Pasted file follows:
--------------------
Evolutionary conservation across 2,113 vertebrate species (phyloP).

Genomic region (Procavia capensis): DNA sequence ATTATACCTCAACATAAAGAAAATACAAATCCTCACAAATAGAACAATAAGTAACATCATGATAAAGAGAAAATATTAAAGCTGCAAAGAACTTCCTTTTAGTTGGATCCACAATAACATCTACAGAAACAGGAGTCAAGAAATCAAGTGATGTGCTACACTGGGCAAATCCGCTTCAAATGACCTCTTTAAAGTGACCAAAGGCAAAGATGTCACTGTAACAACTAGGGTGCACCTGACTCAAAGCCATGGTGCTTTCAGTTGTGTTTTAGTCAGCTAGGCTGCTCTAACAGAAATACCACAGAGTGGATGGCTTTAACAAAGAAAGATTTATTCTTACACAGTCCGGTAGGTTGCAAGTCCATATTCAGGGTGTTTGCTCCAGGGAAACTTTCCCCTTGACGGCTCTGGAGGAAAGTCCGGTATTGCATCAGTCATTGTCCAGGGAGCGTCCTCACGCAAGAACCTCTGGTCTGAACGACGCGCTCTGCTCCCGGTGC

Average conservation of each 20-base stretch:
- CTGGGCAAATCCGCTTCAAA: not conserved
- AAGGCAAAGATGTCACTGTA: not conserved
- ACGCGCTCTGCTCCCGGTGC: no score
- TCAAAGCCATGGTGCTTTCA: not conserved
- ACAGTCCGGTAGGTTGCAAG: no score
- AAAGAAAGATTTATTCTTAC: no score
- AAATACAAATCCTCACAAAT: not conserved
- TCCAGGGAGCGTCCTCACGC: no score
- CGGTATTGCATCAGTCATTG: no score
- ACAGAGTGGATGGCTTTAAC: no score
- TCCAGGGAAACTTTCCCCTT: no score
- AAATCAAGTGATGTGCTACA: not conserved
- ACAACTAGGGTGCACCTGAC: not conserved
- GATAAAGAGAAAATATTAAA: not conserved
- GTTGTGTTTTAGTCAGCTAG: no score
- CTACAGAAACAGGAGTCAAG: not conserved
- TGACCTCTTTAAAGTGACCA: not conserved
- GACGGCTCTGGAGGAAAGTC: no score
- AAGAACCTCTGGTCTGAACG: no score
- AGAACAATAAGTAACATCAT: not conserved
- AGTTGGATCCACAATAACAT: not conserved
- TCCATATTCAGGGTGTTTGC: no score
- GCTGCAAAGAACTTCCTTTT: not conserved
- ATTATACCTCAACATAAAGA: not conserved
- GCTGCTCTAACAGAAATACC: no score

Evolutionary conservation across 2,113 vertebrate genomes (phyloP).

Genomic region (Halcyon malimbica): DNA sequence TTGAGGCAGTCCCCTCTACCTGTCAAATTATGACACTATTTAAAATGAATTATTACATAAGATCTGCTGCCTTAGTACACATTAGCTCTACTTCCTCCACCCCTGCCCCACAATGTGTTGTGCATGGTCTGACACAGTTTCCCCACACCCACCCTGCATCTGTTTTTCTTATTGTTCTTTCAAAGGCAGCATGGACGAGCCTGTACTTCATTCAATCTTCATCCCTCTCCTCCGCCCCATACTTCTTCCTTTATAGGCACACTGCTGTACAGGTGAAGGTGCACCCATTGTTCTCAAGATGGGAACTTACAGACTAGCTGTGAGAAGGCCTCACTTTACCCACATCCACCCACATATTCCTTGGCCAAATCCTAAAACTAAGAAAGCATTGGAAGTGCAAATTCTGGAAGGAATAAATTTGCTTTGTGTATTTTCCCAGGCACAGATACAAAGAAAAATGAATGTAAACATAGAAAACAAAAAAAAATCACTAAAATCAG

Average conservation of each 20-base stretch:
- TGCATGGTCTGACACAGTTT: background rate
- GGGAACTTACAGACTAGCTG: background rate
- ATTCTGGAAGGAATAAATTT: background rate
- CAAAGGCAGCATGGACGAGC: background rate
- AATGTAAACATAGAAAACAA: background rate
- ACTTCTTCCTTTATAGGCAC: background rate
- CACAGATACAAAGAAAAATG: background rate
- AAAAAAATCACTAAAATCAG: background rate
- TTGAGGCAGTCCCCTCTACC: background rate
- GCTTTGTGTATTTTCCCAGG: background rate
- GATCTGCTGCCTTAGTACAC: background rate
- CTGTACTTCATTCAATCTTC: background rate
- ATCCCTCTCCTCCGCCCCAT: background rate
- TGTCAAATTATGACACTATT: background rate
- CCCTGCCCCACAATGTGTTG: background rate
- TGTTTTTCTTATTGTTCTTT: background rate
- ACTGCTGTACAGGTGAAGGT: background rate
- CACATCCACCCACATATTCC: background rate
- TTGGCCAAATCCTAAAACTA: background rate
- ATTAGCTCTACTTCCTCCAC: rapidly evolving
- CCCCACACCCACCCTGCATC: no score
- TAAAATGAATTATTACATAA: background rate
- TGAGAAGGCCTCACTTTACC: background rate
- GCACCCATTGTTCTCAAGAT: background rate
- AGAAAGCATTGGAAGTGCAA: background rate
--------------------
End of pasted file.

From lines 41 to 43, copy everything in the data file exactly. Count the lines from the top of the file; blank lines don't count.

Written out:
- GCTTTGTGTATTTTCCCAGG: background rate
- GATCTGCTGCCTTAGTACAC: background rate
- CTGTACTTCATTCAATCTTC: background rate